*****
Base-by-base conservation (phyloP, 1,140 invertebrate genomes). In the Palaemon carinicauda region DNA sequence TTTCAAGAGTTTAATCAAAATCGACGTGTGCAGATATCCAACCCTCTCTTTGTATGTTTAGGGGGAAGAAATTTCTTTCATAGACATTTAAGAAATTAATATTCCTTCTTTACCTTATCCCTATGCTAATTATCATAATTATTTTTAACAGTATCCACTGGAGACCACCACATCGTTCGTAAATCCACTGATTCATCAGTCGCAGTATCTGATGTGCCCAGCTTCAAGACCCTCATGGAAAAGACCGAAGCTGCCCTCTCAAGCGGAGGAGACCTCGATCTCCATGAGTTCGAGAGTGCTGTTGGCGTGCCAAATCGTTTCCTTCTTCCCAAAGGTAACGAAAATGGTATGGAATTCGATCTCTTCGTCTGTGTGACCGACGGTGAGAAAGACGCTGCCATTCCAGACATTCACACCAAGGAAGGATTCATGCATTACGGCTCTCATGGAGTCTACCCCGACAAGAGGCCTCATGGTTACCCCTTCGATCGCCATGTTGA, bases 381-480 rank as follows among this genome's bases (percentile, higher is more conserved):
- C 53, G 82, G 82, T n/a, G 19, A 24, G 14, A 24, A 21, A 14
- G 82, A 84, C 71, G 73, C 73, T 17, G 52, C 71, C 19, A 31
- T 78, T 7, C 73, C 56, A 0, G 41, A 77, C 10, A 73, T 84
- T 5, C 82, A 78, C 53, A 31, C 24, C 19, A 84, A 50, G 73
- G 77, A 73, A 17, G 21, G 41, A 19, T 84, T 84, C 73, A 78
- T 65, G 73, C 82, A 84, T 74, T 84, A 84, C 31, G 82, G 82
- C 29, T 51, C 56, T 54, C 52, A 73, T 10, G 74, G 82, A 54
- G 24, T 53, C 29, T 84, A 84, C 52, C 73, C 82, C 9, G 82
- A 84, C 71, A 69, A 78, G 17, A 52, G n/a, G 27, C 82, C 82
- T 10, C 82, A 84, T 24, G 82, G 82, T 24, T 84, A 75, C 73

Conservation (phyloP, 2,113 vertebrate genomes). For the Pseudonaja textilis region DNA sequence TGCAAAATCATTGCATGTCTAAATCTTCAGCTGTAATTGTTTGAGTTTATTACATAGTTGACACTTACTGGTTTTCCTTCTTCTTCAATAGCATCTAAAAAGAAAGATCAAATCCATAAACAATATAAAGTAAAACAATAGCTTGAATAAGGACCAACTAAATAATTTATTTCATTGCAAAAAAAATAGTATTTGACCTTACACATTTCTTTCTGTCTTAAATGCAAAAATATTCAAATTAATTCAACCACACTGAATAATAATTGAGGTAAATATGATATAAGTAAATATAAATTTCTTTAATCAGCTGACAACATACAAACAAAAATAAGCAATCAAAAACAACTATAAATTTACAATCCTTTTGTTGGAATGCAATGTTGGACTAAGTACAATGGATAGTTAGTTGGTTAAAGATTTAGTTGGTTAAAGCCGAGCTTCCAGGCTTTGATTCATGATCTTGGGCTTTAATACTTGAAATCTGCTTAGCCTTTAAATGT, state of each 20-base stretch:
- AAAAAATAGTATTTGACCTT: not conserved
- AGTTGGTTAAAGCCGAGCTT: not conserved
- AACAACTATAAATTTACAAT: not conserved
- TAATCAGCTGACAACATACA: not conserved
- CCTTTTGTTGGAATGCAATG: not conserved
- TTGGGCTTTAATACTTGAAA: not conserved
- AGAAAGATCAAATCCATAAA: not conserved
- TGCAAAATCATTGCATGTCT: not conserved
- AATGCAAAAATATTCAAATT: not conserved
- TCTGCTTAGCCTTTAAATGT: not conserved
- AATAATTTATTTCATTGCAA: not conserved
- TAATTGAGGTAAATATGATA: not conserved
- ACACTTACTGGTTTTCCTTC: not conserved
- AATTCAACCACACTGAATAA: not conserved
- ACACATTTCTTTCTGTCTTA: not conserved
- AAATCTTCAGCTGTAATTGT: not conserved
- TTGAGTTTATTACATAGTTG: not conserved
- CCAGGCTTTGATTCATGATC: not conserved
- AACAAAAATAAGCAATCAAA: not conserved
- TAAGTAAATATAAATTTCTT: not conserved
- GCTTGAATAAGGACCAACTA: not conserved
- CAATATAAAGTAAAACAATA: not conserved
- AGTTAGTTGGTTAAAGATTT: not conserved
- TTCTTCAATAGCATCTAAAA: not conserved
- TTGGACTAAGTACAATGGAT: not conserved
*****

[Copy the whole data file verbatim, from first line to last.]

Base-by-base conservation (phyloP, 1,140 invertebrate genomes). In the Palaemon carinicauda region DNA sequence TTTCAAGAGTTTAATCAAAATCGACGTGTGCAGATATCCAACCCTCTCTTTGTATGTTTAGGGGGAAGAAATTTCTTTCATAGACATTTAAGAAATTAATATTCCTTCTTTACCTTATCCCTATGCTAATTATCATAATTATTTTTAACAGTATCCACTGGAGACCACCACATCGTTCGTAAATCCACTGATTCATCAGTCGCAGTATCTGATGTGCCCAGCTTCAAGACCCTCATGGAAAAGACCGAAGCTGCCCTCTCAAGCGGAGGAGACCTCGATCTCCATGAGTTCGAGAGTGCTGTTGGCGTGCCAAATCGTTTCCTTCTTCCCAAAGGTAACGAAAATGGTATGGAATTCGATCTCTTCGTCTGTGTGACCGACGGTGAGAAAGACGCTGCCATTCCAGACATTCACACCAAGGAAGGATTCATGCATTACGGCTCTCATGGAGTCTACCCCGACAAGAGGCCTCATGGTTACCCCTTCGATCGCCATGTTGA, bases 381-480 rank as follows among this genome's bases (percentile, higher is more conserved):
- C 53, G 82, G 82, T n/a, G 19, A 24, G 14, A 24, A 21, A 14
- G 82, A 84, C 71, G 73, C 73, T 17, G 52, C 71, C 19, A 31
- T 78, T 7, C 73, C 56, A 0, G 41, A 77, C 10, A 73, T 84
- T 5, C 82, A 78, C 53, A 31, C 24, C 19, A 84, A 50, G 73
- G 77, A 73, A 17, G 21, G 41, A 19, T 84, T 84, C 73, A 78
- T 65, G 73, C 82, A 84, T 74, T 84, A 84, C 31, G 82, G 82
- C 29, T 51, C 56, T 54, C 52, A 73, T 10, G 74, G 82, A 54
- G 24, T 53, C 29, T 84, A 84, C 52, C 73, C 82, C 9, G 82
- A 84, C 71, A 69, A 78, G 17, A 52, G n/a, G 27, C 82, C 82
- T 10, C 82, A 84, T 24, G 82, G 82, T 24, T 84, A 75, C 73

Conservation (phyloP, 2,113 vertebrate genomes). For the Pseudonaja textilis region DNA sequence TGCAAAATCATTGCATGTCTAAATCTTCAGCTGTAATTGTTTGAGTTTATTACATAGTTGACACTTACTGGTTTTCCTTCTTCTTCAATAGCATCTAAAAAGAAAGATCAAATCCATAAACAATATAAAGTAAAACAATAGCTTGAATAAGGACCAACTAAATAATTTATTTCATTGCAAAAAAAATAGTATTTGACCTTACACATTTCTTTCTGTCTTAAATGCAAAAATATTCAAATTAATTCAACCACACTGAATAATAATTGAGGTAAATATGATATAAGTAAATATAAATTTCTTTAATCAGCTGACAACATACAAACAAAAATAAGCAATCAAAAACAACTATAAATTTACAATCCTTTTGTTGGAATGCAATGTTGGACTAAGTACAATGGATAGTTAGTTGGTTAAAGATTTAGTTGGTTAAAGCCGAGCTTCCAGGCTTTGATTCATGATCTTGGGCTTTAATACTTGAAATCTGCTTAGCCTTTAAATGT, state of each 20-base stretch:
- AAAAAATAGTATTTGACCTT: not conserved
- AGTTGGTTAAAGCCGAGCTT: not conserved
- AACAACTATAAATTTACAAT: not conserved
- TAATCAGCTGACAACATACA: not conserved
- CCTTTTGTTGGAATGCAATG: not conserved
- TTGGGCTTTAATACTTGAAA: not conserved
- AGAAAGATCAAATCCATAAA: not conserved
- TGCAAAATCATTGCATGTCT: not conserved
- AATGCAAAAATATTCAAATT: not conserved
- TCTGCTTAGCCTTTAAATGT: not conserved
- AATAATTTATTTCATTGCAA: not conserved
- TAATTGAGGTAAATATGATA: not conserved
- ACACTTACTGGTTTTCCTTC: not conserved
- AATTCAACCACACTGAATAA: not conserved
- ACACATTTCTTTCTGTCTTA: not conserved
- AAATCTTCAGCTGTAATTGT: not conserved
- TTGAGTTTATTACATAGTTG: not conserved
- CCAGGCTTTGATTCATGATC: not conserved
- AACAAAAATAAGCAATCAAA: not conserved
- TAAGTAAATATAAATTTCTT: not conserved
- GCTTGAATAAGGACCAACTA: not conserved
- CAATATAAAGTAAAACAATA: not conserved
- AGTTAGTTGGTTAAAGATTT: not conserved
- TTCTTCAATAGCATCTAAAA: not conserved
- TTGGACTAAGTACAATGGAT: not conserved